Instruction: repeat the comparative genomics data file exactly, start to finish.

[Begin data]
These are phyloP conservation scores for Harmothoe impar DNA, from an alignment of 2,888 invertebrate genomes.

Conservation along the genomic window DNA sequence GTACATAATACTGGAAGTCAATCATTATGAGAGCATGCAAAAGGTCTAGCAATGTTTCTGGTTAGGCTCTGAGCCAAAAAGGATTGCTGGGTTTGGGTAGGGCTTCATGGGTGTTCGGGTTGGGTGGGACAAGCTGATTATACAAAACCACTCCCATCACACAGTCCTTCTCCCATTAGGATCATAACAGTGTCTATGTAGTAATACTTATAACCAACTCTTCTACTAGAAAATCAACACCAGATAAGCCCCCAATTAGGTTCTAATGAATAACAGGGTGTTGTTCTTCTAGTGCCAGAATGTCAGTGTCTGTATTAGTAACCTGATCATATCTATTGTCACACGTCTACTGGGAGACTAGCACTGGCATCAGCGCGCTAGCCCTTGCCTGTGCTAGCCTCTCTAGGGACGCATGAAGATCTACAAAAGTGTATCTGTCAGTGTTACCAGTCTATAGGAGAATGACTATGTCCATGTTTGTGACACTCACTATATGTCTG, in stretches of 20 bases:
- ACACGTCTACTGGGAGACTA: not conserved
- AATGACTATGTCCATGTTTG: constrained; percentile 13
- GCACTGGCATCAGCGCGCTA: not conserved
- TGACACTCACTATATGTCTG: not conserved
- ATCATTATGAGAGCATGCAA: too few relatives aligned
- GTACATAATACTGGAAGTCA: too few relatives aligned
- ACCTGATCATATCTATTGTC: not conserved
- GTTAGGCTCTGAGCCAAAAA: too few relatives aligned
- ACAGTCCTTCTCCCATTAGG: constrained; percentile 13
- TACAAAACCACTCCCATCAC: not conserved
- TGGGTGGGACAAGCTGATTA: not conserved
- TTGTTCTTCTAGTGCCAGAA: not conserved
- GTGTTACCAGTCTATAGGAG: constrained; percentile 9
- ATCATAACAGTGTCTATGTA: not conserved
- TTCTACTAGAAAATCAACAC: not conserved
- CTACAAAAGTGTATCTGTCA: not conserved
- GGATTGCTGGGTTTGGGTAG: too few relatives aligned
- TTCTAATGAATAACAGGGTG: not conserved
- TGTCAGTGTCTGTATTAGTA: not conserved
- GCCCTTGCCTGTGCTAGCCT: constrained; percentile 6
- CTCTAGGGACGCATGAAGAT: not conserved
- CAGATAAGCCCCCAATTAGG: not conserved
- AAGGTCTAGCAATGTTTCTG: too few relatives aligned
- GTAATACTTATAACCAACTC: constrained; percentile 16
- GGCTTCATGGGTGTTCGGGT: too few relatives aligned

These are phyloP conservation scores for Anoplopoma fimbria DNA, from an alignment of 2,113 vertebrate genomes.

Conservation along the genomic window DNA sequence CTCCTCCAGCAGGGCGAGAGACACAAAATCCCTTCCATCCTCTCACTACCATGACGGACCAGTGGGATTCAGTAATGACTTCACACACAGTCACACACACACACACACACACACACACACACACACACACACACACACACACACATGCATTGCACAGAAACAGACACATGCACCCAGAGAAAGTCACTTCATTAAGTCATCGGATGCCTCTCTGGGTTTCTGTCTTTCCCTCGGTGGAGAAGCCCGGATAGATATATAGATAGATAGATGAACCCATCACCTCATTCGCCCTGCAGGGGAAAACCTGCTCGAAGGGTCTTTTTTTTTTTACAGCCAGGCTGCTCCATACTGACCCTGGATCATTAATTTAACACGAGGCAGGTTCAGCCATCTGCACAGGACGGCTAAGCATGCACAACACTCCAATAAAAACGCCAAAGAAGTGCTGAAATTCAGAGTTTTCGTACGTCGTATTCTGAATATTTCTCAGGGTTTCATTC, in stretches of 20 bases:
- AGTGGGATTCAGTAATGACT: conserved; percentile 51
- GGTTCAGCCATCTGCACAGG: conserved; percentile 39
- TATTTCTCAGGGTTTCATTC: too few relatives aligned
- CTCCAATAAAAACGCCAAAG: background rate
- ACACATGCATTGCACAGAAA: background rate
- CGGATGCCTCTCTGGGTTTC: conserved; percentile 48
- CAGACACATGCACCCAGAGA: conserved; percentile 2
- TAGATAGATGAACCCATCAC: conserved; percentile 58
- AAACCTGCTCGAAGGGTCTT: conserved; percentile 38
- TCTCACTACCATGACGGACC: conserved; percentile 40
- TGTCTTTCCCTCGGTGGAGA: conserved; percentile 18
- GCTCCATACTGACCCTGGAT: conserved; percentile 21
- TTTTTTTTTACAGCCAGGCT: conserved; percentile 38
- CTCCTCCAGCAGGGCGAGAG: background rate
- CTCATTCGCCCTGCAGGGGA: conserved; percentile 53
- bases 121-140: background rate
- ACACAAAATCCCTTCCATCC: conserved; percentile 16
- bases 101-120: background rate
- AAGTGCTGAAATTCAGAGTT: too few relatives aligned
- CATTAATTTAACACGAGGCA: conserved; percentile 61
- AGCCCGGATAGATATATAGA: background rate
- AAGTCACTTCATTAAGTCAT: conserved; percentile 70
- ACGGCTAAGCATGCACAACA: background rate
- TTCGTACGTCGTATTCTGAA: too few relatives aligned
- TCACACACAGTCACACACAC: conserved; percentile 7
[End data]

These are phyloP conservation scores for Harmothoe impar DNA, from an alignment of 2,888 invertebrate genomes.

Conservation along the genomic window DNA sequence GTACATAATACTGGAAGTCAATCATTATGAGAGCATGCAAAAGGTCTAGCAATGTTTCTGGTTAGGCTCTGAGCCAAAAAGGATTGCTGGGTTTGGGTAGGGCTTCATGGGTGTTCGGGTTGGGTGGGACAAGCTGATTATACAAAACCACTCCCATCACACAGTCCTTCTCCCATTAGGATCATAACAGTGTCTATGTAGTAATACTTATAACCAACTCTTCTACTAGAAAATCAACACCAGATAAGCCCCCAATTAGGTTCTAATGAATAACAGGGTGTTGTTCTTCTAGTGCCAGAATGTCAGTGTCTGTATTAGTAACCTGATCATATCTATTGTCACACGTCTACTGGGAGACTAGCACTGGCATCAGCGCGCTAGCCCTTGCCTGTGCTAGCCTCTCTAGGGACGCATGAAGATCTACAAAAGTGTATCTGTCAGTGTTACCAGTCTATAGGAGAATGACTATGTCCATGTTTGTGACACTCACTATATGTCTG, in stretches of 20 bases:
- ACACGTCTACTGGGAGACTA: not conserved
- AATGACTATGTCCATGTTTG: constrained; percentile 13
- GCACTGGCATCAGCGCGCTA: not conserved
- TGACACTCACTATATGTCTG: not conserved
- ATCATTATGAGAGCATGCAA: too few relatives aligned
- GTACATAATACTGGAAGTCA: too few relatives aligned
- ACCTGATCATATCTATTGTC: not conserved
- GTTAGGCTCTGAGCCAAAAA: too few relatives aligned
- ACAGTCCTTCTCCCATTAGG: constrained; percentile 13
- TACAAAACCACTCCCATCAC: not conserved
- TGGGTGGGACAAGCTGATTA: not conserved
- TTGTTCTTCTAGTGCCAGAA: not conserved
- GTGTTACCAGTCTATAGGAG: constrained; percentile 9
- ATCATAACAGTGTCTATGTA: not conserved
- TTCTACTAGAAAATCAACAC: not conserved
- CTACAAAAGTGTATCTGTCA: not conserved
- GGATTGCTGGGTTTGGGTAG: too few relatives aligned
- TTCTAATGAATAACAGGGTG: not conserved
- TGTCAGTGTCTGTATTAGTA: not conserved
- GCCCTTGCCTGTGCTAGCCT: constrained; percentile 6
- CTCTAGGGACGCATGAAGAT: not conserved
- CAGATAAGCCCCCAATTAGG: not conserved
- AAGGTCTAGCAATGTTTCTG: too few relatives aligned
- GTAATACTTATAACCAACTC: constrained; percentile 16
- GGCTTCATGGGTGTTCGGGT: too few relatives aligned

These are phyloP conservation scores for Anoplopoma fimbria DNA, from an alignment of 2,113 vertebrate genomes.

Conservation along the genomic window DNA sequence CTCCTCCAGCAGGGCGAGAGACACAAAATCCCTTCCATCCTCTCACTACCATGACGGACCAGTGGGATTCAGTAATGACTTCACACACAGTCACACACACACACACACACACACACACACACACACACACACACACACACACACATGCATTGCACAGAAACAGACACATGCACCCAGAGAAAGTCACTTCATTAAGTCATCGGATGCCTCTCTGGGTTTCTGTCTTTCCCTCGGTGGAGAAGCCCGGATAGATATATAGATAGATAGATGAACCCATCACCTCATTCGCCCTGCAGGGGAAAACCTGCTCGAAGGGTCTTTTTTTTTTTACAGCCAGGCTGCTCCATACTGACCCTGGATCATTAATTTAACACGAGGCAGGTTCAGCCATCTGCACAGGACGGCTAAGCATGCACAACACTCCAATAAAAACGCCAAAGAAGTGCTGAAATTCAGAGTTTTCGTACGTCGTATTCTGAATATTTCTCAGGGTTTCATTC, in stretches of 20 bases:
- AGTGGGATTCAGTAATGACT: conserved; percentile 51
- GGTTCAGCCATCTGCACAGG: conserved; percentile 39
- TATTTCTCAGGGTTTCATTC: too few relatives aligned
- CTCCAATAAAAACGCCAAAG: background rate
- ACACATGCATTGCACAGAAA: background rate
- CGGATGCCTCTCTGGGTTTC: conserved; percentile 48
- CAGACACATGCACCCAGAGA: conserved; percentile 2
- TAGATAGATGAACCCATCAC: conserved; percentile 58
- AAACCTGCTCGAAGGGTCTT: conserved; percentile 38
- TCTCACTACCATGACGGACC: conserved; percentile 40
- TGTCTTTCCCTCGGTGGAGA: conserved; percentile 18
- GCTCCATACTGACCCTGGAT: conserved; percentile 21
- TTTTTTTTTACAGCCAGGCT: conserved; percentile 38
- CTCCTCCAGCAGGGCGAGAG: background rate
- CTCATTCGCCCTGCAGGGGA: conserved; percentile 53
- bases 121-140: background rate
- ACACAAAATCCCTTCCATCC: conserved; percentile 16
- bases 101-120: background rate
- AAGTGCTGAAATTCAGAGTT: too few relatives aligned
- CATTAATTTAACACGAGGCA: conserved; percentile 61
- AGCCCGGATAGATATATAGA: background rate
- AAGTCACTTCATTAAGTCAT: conserved; percentile 70
- ACGGCTAAGCATGCACAACA: background rate
- TTCGTACGTCGTATTCTGAA: too few relatives aligned
- TCACACACAGTCACACACAC: conserved; percentile 7